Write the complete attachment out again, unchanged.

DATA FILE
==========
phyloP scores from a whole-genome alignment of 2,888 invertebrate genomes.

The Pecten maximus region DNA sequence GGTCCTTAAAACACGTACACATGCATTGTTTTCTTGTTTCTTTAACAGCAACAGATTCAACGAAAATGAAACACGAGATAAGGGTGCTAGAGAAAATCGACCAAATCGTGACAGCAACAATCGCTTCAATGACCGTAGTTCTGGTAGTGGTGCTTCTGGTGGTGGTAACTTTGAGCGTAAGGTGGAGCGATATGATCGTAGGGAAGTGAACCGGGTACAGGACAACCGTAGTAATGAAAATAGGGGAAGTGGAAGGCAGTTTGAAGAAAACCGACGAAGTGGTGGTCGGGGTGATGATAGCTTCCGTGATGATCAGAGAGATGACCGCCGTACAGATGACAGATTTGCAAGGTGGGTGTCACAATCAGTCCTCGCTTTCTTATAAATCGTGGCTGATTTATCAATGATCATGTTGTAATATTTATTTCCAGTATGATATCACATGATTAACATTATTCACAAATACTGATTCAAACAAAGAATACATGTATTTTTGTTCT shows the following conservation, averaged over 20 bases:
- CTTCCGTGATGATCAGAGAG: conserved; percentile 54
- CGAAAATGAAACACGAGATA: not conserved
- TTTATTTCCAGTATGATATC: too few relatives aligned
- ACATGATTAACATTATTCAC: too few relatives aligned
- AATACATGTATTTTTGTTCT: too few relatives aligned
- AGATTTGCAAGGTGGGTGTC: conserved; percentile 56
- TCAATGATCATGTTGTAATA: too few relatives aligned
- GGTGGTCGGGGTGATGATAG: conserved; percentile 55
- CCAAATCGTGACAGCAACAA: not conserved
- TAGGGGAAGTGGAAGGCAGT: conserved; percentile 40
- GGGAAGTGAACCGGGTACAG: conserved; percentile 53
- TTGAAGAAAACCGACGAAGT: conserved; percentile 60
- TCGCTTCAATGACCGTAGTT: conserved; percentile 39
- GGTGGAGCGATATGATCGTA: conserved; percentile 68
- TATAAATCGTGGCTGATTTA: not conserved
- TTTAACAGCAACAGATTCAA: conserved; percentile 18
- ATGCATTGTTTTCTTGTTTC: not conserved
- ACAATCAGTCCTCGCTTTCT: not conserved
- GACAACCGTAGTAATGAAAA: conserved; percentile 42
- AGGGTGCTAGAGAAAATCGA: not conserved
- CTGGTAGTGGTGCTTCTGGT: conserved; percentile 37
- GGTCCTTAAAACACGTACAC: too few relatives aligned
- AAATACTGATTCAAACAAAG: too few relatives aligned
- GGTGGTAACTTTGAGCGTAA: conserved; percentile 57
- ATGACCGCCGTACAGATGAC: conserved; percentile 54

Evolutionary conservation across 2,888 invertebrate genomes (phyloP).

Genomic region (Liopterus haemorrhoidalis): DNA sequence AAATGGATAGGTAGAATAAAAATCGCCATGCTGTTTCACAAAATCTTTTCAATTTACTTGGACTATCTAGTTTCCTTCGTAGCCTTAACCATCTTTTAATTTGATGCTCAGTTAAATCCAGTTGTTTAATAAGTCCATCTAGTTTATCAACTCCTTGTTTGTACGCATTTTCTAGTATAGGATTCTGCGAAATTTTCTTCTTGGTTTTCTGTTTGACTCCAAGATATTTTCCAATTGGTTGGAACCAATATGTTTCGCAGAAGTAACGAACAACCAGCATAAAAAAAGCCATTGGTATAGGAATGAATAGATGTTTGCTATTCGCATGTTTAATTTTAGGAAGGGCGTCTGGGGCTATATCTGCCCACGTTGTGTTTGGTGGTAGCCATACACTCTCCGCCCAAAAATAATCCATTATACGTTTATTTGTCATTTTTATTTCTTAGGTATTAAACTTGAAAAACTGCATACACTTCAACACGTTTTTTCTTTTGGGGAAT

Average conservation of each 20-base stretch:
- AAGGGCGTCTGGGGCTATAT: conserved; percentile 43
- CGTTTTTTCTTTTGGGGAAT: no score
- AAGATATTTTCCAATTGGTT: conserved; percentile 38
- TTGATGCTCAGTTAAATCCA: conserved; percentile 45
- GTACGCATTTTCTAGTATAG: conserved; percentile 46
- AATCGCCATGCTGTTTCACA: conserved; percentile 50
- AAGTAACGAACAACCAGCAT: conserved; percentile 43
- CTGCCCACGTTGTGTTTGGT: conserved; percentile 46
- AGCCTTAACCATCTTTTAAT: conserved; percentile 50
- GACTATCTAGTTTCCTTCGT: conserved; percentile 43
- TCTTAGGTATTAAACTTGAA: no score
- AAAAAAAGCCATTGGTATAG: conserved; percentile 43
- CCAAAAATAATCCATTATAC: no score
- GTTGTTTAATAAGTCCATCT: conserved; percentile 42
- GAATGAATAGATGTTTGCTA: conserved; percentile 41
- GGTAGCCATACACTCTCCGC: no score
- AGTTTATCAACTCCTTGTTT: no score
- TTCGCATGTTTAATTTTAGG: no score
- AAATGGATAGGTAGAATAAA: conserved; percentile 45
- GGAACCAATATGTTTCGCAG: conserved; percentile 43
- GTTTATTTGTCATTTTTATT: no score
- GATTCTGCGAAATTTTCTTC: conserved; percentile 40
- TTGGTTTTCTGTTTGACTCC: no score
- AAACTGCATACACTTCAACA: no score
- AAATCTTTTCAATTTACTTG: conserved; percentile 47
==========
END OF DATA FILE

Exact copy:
phyloP scores from a whole-genome alignment of 2,888 invertebrate genomes.

The Pecten maximus region DNA sequence GGTCCTTAAAACACGTACACATGCATTGTTTTCTTGTTTCTTTAACAGCAACAGATTCAACGAAAATGAAACACGAGATAAGGGTGCTAGAGAAAATCGACCAAATCGTGACAGCAACAATCGCTTCAATGACCGTAGTTCTGGTAGTGGTGCTTCTGGTGGTGGTAACTTTGAGCGTAAGGTGGAGCGATATGATCGTAGGGAAGTGAACCGGGTACAGGACAACCGTAGTAATGAAAATAGGGGAAGTGGAAGGCAGTTTGAAGAAAACCGACGAAGTGGTGGTCGGGGTGATGATAGCTTCCGTGATGATCAGAGAGATGACCGCCGTACAGATGACAGATTTGCAAGGTGGGTGTCACAATCAGTCCTCGCTTTCTTATAAATCGTGGCTGATTTATCAATGATCATGTTGTAATATTTATTTCCAGTATGATATCACATGATTAACATTATTCACAAATACTGATTCAAACAAAGAATACATGTATTTTTGTTCT shows the following conservation, averaged over 20 bases:
- CTTCCGTGATGATCAGAGAG: conserved; percentile 54
- CGAAAATGAAACACGAGATA: not conserved
- TTTATTTCCAGTATGATATC: too few relatives aligned
- ACATGATTAACATTATTCAC: too few relatives aligned
- AATACATGTATTTTTGTTCT: too few relatives aligned
- AGATTTGCAAGGTGGGTGTC: conserved; percentile 56
- TCAATGATCATGTTGTAATA: too few relatives aligned
- GGTGGTCGGGGTGATGATAG: conserved; percentile 55
- CCAAATCGTGACAGCAACAA: not conserved
- TAGGGGAAGTGGAAGGCAGT: conserved; percentile 40
- GGGAAGTGAACCGGGTACAG: conserved; percentile 53
- TTGAAGAAAACCGACGAAGT: conserved; percentile 60
- TCGCTTCAATGACCGTAGTT: conserved; percentile 39
- GGTGGAGCGATATGATCGTA: conserved; percentile 68
- TATAAATCGTGGCTGATTTA: not conserved
- TTTAACAGCAACAGATTCAA: conserved; percentile 18
- ATGCATTGTTTTCTTGTTTC: not conserved
- ACAATCAGTCCTCGCTTTCT: not conserved
- GACAACCGTAGTAATGAAAA: conserved; percentile 42
- AGGGTGCTAGAGAAAATCGA: not conserved
- CTGGTAGTGGTGCTTCTGGT: conserved; percentile 37
- GGTCCTTAAAACACGTACAC: too few relatives aligned
- AAATACTGATTCAAACAAAG: too few relatives aligned
- GGTGGTAACTTTGAGCGTAA: conserved; percentile 57
- ATGACCGCCGTACAGATGAC: conserved; percentile 54

Evolutionary conservation across 2,888 invertebrate genomes (phyloP).

Genomic region (Liopterus haemorrhoidalis): DNA sequence AAATGGATAGGTAGAATAAAAATCGCCATGCTGTTTCACAAAATCTTTTCAATTTACTTGGACTATCTAGTTTCCTTCGTAGCCTTAACCATCTTTTAATTTGATGCTCAGTTAAATCCAGTTGTTTAATAAGTCCATCTAGTTTATCAACTCCTTGTTTGTACGCATTTTCTAGTATAGGATTCTGCGAAATTTTCTTCTTGGTTTTCTGTTTGACTCCAAGATATTTTCCAATTGGTTGGAACCAATATGTTTCGCAGAAGTAACGAACAACCAGCATAAAAAAAGCCATTGGTATAGGAATGAATAGATGTTTGCTATTCGCATGTTTAATTTTAGGAAGGGCGTCTGGGGCTATATCTGCCCACGTTGTGTTTGGTGGTAGCCATACACTCTCCGCCCAAAAATAATCCATTATACGTTTATTTGTCATTTTTATTTCTTAGGTATTAAACTTGAAAAACTGCATACACTTCAACACGTTTTTTCTTTTGGGGAAT

Average conservation of each 20-base stretch:
- AAGGGCGTCTGGGGCTATAT: conserved; percentile 43
- CGTTTTTTCTTTTGGGGAAT: no score
- AAGATATTTTCCAATTGGTT: conserved; percentile 38
- TTGATGCTCAGTTAAATCCA: conserved; percentile 45
- GTACGCATTTTCTAGTATAG: conserved; percentile 46
- AATCGCCATGCTGTTTCACA: conserved; percentile 50
- AAGTAACGAACAACCAGCAT: conserved; percentile 43
- CTGCCCACGTTGTGTTTGGT: conserved; percentile 46
- AGCCTTAACCATCTTTTAAT: conserved; percentile 50
- GACTATCTAGTTTCCTTCGT: conserved; percentile 43
- TCTTAGGTATTAAACTTGAA: no score
- AAAAAAAGCCATTGGTATAG: conserved; percentile 43
- CCAAAAATAATCCATTATAC: no score
- GTTGTTTAATAAGTCCATCT: conserved; percentile 42
- GAATGAATAGATGTTTGCTA: conserved; percentile 41
- GGTAGCCATACACTCTCCGC: no score
- AGTTTATCAACTCCTTGTTT: no score
- TTCGCATGTTTAATTTTAGG: no score
- AAATGGATAGGTAGAATAAA: conserved; percentile 45
- GGAACCAATATGTTTCGCAG: conserved; percentile 43
- GTTTATTTGTCATTTTTATT: no score
- GATTCTGCGAAATTTTCTTC: conserved; percentile 40
- TTGGTTTTCTGTTTGACTCC: no score
- AAACTGCATACACTTCAACA: no score
- AAATCTTTTCAATTTACTTG: conserved; percentile 47